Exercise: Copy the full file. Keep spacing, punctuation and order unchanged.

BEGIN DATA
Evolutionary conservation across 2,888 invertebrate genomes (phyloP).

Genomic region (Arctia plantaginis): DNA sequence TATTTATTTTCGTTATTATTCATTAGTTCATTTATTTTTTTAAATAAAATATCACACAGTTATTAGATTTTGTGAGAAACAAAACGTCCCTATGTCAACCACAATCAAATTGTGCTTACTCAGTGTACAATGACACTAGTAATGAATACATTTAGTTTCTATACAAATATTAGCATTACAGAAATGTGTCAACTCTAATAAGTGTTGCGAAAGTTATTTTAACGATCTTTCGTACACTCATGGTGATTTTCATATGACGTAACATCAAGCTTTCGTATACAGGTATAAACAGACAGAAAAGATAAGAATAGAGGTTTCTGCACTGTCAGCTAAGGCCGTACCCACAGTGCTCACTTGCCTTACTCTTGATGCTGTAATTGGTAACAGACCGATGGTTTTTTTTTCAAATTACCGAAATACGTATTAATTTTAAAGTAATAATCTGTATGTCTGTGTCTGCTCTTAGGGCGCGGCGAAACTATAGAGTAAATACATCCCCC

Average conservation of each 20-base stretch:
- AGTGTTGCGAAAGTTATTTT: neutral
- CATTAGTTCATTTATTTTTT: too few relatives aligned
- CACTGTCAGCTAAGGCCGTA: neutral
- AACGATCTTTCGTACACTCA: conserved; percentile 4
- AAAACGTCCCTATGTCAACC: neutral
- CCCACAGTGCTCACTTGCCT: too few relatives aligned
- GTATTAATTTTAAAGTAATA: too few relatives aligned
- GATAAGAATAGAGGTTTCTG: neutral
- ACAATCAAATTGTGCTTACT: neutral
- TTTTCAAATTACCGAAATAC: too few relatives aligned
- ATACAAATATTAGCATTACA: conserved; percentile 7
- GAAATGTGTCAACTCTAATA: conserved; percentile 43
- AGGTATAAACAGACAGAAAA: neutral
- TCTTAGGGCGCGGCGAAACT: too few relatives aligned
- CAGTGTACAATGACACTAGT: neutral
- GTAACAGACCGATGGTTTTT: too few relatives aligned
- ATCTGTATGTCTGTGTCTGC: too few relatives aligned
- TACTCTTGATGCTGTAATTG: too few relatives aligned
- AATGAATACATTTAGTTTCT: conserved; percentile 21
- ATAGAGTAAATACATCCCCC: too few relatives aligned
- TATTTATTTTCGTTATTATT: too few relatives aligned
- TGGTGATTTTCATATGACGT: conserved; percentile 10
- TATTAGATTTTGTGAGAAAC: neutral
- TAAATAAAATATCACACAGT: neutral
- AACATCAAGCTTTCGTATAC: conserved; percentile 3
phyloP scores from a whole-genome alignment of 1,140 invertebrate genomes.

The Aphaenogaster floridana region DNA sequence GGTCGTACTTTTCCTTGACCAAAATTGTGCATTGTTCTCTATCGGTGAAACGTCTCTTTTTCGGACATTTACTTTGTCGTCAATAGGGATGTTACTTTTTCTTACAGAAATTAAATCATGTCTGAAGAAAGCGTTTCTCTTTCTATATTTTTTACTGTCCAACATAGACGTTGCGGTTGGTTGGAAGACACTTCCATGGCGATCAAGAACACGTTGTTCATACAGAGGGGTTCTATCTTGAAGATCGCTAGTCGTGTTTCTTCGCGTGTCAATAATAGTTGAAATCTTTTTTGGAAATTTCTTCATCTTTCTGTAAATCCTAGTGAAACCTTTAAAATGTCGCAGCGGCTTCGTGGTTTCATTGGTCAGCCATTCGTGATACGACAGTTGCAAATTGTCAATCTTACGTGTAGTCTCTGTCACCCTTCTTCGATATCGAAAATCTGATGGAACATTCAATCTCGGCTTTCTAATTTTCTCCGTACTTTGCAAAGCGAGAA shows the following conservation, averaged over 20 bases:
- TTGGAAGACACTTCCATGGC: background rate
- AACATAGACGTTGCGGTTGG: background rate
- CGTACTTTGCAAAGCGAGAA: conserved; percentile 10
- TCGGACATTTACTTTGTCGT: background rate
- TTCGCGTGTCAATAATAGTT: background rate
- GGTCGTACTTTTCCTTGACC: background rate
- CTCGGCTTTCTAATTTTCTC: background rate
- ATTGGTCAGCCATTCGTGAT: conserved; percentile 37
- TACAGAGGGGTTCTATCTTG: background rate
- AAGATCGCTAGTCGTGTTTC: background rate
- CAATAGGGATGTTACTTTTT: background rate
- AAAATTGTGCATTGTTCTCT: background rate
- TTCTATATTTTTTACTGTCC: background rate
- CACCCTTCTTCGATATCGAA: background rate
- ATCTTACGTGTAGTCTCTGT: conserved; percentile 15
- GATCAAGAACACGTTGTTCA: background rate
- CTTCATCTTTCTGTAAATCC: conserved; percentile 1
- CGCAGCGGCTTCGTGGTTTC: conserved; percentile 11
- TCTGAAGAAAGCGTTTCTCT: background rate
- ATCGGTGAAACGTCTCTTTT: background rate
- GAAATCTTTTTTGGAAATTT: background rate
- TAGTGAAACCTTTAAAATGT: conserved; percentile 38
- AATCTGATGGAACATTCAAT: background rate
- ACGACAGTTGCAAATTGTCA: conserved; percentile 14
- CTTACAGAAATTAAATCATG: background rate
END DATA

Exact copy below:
Evolutionary conservation across 2,888 invertebrate genomes (phyloP).

Genomic region (Arctia plantaginis): DNA sequence TATTTATTTTCGTTATTATTCATTAGTTCATTTATTTTTTTAAATAAAATATCACACAGTTATTAGATTTTGTGAGAAACAAAACGTCCCTATGTCAACCACAATCAAATTGTGCTTACTCAGTGTACAATGACACTAGTAATGAATACATTTAGTTTCTATACAAATATTAGCATTACAGAAATGTGTCAACTCTAATAAGTGTTGCGAAAGTTATTTTAACGATCTTTCGTACACTCATGGTGATTTTCATATGACGTAACATCAAGCTTTCGTATACAGGTATAAACAGACAGAAAAGATAAGAATAGAGGTTTCTGCACTGTCAGCTAAGGCCGTACCCACAGTGCTCACTTGCCTTACTCTTGATGCTGTAATTGGTAACAGACCGATGGTTTTTTTTTCAAATTACCGAAATACGTATTAATTTTAAAGTAATAATCTGTATGTCTGTGTCTGCTCTTAGGGCGCGGCGAAACTATAGAGTAAATACATCCCCC

Average conservation of each 20-base stretch:
- AGTGTTGCGAAAGTTATTTT: neutral
- CATTAGTTCATTTATTTTTT: too few relatives aligned
- CACTGTCAGCTAAGGCCGTA: neutral
- AACGATCTTTCGTACACTCA: conserved; percentile 4
- AAAACGTCCCTATGTCAACC: neutral
- CCCACAGTGCTCACTTGCCT: too few relatives aligned
- GTATTAATTTTAAAGTAATA: too few relatives aligned
- GATAAGAATAGAGGTTTCTG: neutral
- ACAATCAAATTGTGCTTACT: neutral
- TTTTCAAATTACCGAAATAC: too few relatives aligned
- ATACAAATATTAGCATTACA: conserved; percentile 7
- GAAATGTGTCAACTCTAATA: conserved; percentile 43
- AGGTATAAACAGACAGAAAA: neutral
- TCTTAGGGCGCGGCGAAACT: too few relatives aligned
- CAGTGTACAATGACACTAGT: neutral
- GTAACAGACCGATGGTTTTT: too few relatives aligned
- ATCTGTATGTCTGTGTCTGC: too few relatives aligned
- TACTCTTGATGCTGTAATTG: too few relatives aligned
- AATGAATACATTTAGTTTCT: conserved; percentile 21
- ATAGAGTAAATACATCCCCC: too few relatives aligned
- TATTTATTTTCGTTATTATT: too few relatives aligned
- TGGTGATTTTCATATGACGT: conserved; percentile 10
- TATTAGATTTTGTGAGAAAC: neutral
- TAAATAAAATATCACACAGT: neutral
- AACATCAAGCTTTCGTATAC: conserved; percentile 3
phyloP scores from a whole-genome alignment of 1,140 invertebrate genomes.

The Aphaenogaster floridana region DNA sequence GGTCGTACTTTTCCTTGACCAAAATTGTGCATTGTTCTCTATCGGTGAAACGTCTCTTTTTCGGACATTTACTTTGTCGTCAATAGGGATGTTACTTTTTCTTACAGAAATTAAATCATGTCTGAAGAAAGCGTTTCTCTTTCTATATTTTTTACTGTCCAACATAGACGTTGCGGTTGGTTGGAAGACACTTCCATGGCGATCAAGAACACGTTGTTCATACAGAGGGGTTCTATCTTGAAGATCGCTAGTCGTGTTTCTTCGCGTGTCAATAATAGTTGAAATCTTTTTTGGAAATTTCTTCATCTTTCTGTAAATCCTAGTGAAACCTTTAAAATGTCGCAGCGGCTTCGTGGTTTCATTGGTCAGCCATTCGTGATACGACAGTTGCAAATTGTCAATCTTACGTGTAGTCTCTGTCACCCTTCTTCGATATCGAAAATCTGATGGAACATTCAATCTCGGCTTTCTAATTTTCTCCGTACTTTGCAAAGCGAGAA shows the following conservation, averaged over 20 bases:
- TTGGAAGACACTTCCATGGC: background rate
- AACATAGACGTTGCGGTTGG: background rate
- CGTACTTTGCAAAGCGAGAA: conserved; percentile 10
- TCGGACATTTACTTTGTCGT: background rate
- TTCGCGTGTCAATAATAGTT: background rate
- GGTCGTACTTTTCCTTGACC: background rate
- CTCGGCTTTCTAATTTTCTC: background rate
- ATTGGTCAGCCATTCGTGAT: conserved; percentile 37
- TACAGAGGGGTTCTATCTTG: background rate
- AAGATCGCTAGTCGTGTTTC: background rate
- CAATAGGGATGTTACTTTTT: background rate
- AAAATTGTGCATTGTTCTCT: background rate
- TTCTATATTTTTTACTGTCC: background rate
- CACCCTTCTTCGATATCGAA: background rate
- ATCTTACGTGTAGTCTCTGT: conserved; percentile 15
- GATCAAGAACACGTTGTTCA: background rate
- CTTCATCTTTCTGTAAATCC: conserved; percentile 1
- CGCAGCGGCTTCGTGGTTTC: conserved; percentile 11
- TCTGAAGAAAGCGTTTCTCT: background rate
- ATCGGTGAAACGTCTCTTTT: background rate
- GAAATCTTTTTTGGAAATTT: background rate
- TAGTGAAACCTTTAAAATGT: conserved; percentile 38
- AATCTGATGGAACATTCAAT: background rate
- ACGACAGTTGCAAATTGTCA: conserved; percentile 14
- CTTACAGAAATTAAATCATG: background rate